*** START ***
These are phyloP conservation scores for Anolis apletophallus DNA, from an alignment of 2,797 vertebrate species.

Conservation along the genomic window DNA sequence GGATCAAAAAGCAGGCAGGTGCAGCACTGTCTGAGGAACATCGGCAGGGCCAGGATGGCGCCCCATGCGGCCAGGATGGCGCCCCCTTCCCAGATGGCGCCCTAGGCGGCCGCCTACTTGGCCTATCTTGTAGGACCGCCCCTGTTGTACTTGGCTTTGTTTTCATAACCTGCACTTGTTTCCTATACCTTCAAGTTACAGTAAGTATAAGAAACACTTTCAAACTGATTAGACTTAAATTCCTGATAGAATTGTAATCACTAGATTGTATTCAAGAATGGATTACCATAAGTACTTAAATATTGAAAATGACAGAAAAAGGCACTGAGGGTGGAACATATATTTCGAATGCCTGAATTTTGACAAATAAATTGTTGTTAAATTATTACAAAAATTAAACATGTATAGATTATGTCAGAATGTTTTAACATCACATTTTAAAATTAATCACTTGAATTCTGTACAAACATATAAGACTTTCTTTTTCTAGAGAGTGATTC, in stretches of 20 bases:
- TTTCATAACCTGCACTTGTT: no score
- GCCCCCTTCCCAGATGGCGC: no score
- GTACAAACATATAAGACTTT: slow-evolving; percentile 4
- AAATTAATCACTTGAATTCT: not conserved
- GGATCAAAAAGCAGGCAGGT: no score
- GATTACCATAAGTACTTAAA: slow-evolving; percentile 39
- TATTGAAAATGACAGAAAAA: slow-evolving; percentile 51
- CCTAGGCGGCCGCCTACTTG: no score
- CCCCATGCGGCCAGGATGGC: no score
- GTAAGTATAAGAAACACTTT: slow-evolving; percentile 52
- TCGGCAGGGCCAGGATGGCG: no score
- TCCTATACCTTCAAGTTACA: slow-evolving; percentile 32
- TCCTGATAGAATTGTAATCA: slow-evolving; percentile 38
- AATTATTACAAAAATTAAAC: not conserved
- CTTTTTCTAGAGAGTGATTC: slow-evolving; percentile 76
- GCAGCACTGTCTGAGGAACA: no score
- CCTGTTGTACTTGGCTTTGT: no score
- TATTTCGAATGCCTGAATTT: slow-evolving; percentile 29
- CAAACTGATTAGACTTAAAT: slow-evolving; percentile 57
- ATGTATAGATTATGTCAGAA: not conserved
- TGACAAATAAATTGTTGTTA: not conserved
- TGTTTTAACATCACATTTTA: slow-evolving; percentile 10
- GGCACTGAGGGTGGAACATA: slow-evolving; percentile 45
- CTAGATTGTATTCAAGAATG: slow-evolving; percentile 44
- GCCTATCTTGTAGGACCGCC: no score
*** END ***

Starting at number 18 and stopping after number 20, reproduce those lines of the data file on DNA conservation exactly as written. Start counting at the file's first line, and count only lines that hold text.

- GCAGCACTGTCTGAGGAACA: no score
- CCTGTTGTACTTGGCTTTGT: no score
- TATTTCGAATGCCTGAATTT: slow-evolving; percentile 29